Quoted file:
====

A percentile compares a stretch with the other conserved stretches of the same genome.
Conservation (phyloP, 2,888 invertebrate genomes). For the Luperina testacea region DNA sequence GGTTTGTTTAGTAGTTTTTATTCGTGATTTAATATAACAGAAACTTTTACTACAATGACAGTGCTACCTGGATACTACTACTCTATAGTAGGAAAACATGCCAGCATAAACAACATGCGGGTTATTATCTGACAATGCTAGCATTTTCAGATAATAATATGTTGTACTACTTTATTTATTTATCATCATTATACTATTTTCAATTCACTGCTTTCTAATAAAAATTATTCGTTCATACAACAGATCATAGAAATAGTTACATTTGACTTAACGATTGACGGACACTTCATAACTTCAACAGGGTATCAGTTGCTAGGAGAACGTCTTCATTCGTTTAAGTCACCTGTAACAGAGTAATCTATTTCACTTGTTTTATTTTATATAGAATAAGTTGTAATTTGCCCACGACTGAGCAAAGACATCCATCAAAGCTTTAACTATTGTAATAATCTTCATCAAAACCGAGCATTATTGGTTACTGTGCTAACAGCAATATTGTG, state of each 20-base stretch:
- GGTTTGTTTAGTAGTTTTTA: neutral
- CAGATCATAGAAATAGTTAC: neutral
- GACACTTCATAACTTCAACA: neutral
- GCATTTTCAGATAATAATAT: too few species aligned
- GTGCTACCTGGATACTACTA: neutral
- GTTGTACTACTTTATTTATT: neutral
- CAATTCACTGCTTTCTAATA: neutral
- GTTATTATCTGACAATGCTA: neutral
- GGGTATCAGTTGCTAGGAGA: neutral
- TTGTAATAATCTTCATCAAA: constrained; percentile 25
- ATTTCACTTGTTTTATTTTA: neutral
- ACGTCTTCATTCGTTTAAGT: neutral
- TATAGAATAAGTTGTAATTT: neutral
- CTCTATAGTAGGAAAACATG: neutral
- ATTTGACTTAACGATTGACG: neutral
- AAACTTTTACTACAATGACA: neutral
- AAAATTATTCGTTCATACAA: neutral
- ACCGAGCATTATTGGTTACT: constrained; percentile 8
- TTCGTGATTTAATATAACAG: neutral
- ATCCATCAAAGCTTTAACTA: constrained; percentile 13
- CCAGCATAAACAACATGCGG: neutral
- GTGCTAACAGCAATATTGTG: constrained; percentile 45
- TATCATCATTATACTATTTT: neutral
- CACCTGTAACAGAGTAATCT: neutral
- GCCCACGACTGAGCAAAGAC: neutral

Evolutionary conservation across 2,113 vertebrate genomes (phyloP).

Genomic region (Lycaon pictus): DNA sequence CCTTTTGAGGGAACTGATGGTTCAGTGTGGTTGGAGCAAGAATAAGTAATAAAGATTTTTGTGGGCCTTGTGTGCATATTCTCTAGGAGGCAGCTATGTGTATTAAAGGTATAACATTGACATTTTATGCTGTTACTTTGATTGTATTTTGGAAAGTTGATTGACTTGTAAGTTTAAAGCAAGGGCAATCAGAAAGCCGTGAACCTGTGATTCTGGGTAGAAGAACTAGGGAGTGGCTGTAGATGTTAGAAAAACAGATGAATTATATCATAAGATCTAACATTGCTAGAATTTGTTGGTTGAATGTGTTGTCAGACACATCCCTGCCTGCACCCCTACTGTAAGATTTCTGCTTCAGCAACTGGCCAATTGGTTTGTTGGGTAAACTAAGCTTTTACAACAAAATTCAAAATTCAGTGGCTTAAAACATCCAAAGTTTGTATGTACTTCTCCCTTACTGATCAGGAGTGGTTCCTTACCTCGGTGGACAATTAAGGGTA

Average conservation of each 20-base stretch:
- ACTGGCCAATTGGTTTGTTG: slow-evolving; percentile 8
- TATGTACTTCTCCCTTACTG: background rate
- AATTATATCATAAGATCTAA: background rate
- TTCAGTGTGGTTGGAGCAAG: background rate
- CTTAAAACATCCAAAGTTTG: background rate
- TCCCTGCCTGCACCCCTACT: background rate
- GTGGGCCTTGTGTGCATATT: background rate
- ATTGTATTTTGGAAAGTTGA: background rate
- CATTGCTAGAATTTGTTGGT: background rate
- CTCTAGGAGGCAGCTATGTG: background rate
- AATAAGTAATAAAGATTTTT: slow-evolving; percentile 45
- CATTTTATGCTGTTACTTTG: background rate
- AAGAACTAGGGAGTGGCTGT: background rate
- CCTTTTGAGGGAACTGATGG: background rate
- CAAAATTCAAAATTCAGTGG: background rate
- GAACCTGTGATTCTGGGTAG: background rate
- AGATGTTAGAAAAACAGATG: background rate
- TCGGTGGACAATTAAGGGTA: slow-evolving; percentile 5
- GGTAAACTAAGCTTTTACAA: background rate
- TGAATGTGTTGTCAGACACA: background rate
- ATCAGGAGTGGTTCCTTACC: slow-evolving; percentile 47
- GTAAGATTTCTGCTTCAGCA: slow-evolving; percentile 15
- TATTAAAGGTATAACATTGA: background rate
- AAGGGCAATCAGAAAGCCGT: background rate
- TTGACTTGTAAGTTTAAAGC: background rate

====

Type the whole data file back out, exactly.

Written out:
A percentile compares a stretch with the other conserved stretches of the same genome.
Conservation (phyloP, 2,888 invertebrate genomes). For the Luperina testacea region DNA sequence GGTTTGTTTAGTAGTTTTTATTCGTGATTTAATATAACAGAAACTTTTACTACAATGACAGTGCTACCTGGATACTACTACTCTATAGTAGGAAAACATGCCAGCATAAACAACATGCGGGTTATTATCTGACAATGCTAGCATTTTCAGATAATAATATGTTGTACTACTTTATTTATTTATCATCATTATACTATTTTCAATTCACTGCTTTCTAATAAAAATTATTCGTTCATACAACAGATCATAGAAATAGTTACATTTGACTTAACGATTGACGGACACTTCATAACTTCAACAGGGTATCAGTTGCTAGGAGAACGTCTTCATTCGTTTAAGTCACCTGTAACAGAGTAATCTATTTCACTTGTTTTATTTTATATAGAATAAGTTGTAATTTGCCCACGACTGAGCAAAGACATCCATCAAAGCTTTAACTATTGTAATAATCTTCATCAAAACCGAGCATTATTGGTTACTGTGCTAACAGCAATATTGTG, state of each 20-base stretch:
- GGTTTGTTTAGTAGTTTTTA: neutral
- CAGATCATAGAAATAGTTAC: neutral
- GACACTTCATAACTTCAACA: neutral
- GCATTTTCAGATAATAATAT: too few species aligned
- GTGCTACCTGGATACTACTA: neutral
- GTTGTACTACTTTATTTATT: neutral
- CAATTCACTGCTTTCTAATA: neutral
- GTTATTATCTGACAATGCTA: neutral
- GGGTATCAGTTGCTAGGAGA: neutral
- TTGTAATAATCTTCATCAAA: constrained; percentile 25
- ATTTCACTTGTTTTATTTTA: neutral
- ACGTCTTCATTCGTTTAAGT: neutral
- TATAGAATAAGTTGTAATTT: neutral
- CTCTATAGTAGGAAAACATG: neutral
- ATTTGACTTAACGATTGACG: neutral
- AAACTTTTACTACAATGACA: neutral
- AAAATTATTCGTTCATACAA: neutral
- ACCGAGCATTATTGGTTACT: constrained; percentile 8
- TTCGTGATTTAATATAACAG: neutral
- ATCCATCAAAGCTTTAACTA: constrained; percentile 13
- CCAGCATAAACAACATGCGG: neutral
- GTGCTAACAGCAATATTGTG: constrained; percentile 45
- TATCATCATTATACTATTTT: neutral
- CACCTGTAACAGAGTAATCT: neutral
- GCCCACGACTGAGCAAAGAC: neutral

Evolutionary conservation across 2,113 vertebrate genomes (phyloP).

Genomic region (Lycaon pictus): DNA sequence CCTTTTGAGGGAACTGATGGTTCAGTGTGGTTGGAGCAAGAATAAGTAATAAAGATTTTTGTGGGCCTTGTGTGCATATTCTCTAGGAGGCAGCTATGTGTATTAAAGGTATAACATTGACATTTTATGCTGTTACTTTGATTGTATTTTGGAAAGTTGATTGACTTGTAAGTTTAAAGCAAGGGCAATCAGAAAGCCGTGAACCTGTGATTCTGGGTAGAAGAACTAGGGAGTGGCTGTAGATGTTAGAAAAACAGATGAATTATATCATAAGATCTAACATTGCTAGAATTTGTTGGTTGAATGTGTTGTCAGACACATCCCTGCCTGCACCCCTACTGTAAGATTTCTGCTTCAGCAACTGGCCAATTGGTTTGTTGGGTAAACTAAGCTTTTACAACAAAATTCAAAATTCAGTGGCTTAAAACATCCAAAGTTTGTATGTACTTCTCCCTTACTGATCAGGAGTGGTTCCTTACCTCGGTGGACAATTAAGGGTA

Average conservation of each 20-base stretch:
- ACTGGCCAATTGGTTTGTTG: slow-evolving; percentile 8
- TATGTACTTCTCCCTTACTG: background rate
- AATTATATCATAAGATCTAA: background rate
- TTCAGTGTGGTTGGAGCAAG: background rate
- CTTAAAACATCCAAAGTTTG: background rate
- TCCCTGCCTGCACCCCTACT: background rate
- GTGGGCCTTGTGTGCATATT: background rate
- ATTGTATTTTGGAAAGTTGA: background rate
- CATTGCTAGAATTTGTTGGT: background rate
- CTCTAGGAGGCAGCTATGTG: background rate
- AATAAGTAATAAAGATTTTT: slow-evolving; percentile 45
- CATTTTATGCTGTTACTTTG: background rate
- AAGAACTAGGGAGTGGCTGT: background rate
- CCTTTTGAGGGAACTGATGG: background rate
- CAAAATTCAAAATTCAGTGG: background rate
- GAACCTGTGATTCTGGGTAG: background rate
- AGATGTTAGAAAAACAGATG: background rate
- TCGGTGGACAATTAAGGGTA: slow-evolving; percentile 5
- GGTAAACTAAGCTTTTACAA: background rate
- TGAATGTGTTGTCAGACACA: background rate
- ATCAGGAGTGGTTCCTTACC: slow-evolving; percentile 47
- GTAAGATTTCTGCTTCAGCA: slow-evolving; percentile 15
- TATTAAAGGTATAACATTGA: background rate
- AAGGGCAATCAGAAAGCCGT: background rate
- TTGACTTGTAAGTTTAAAGC: background rate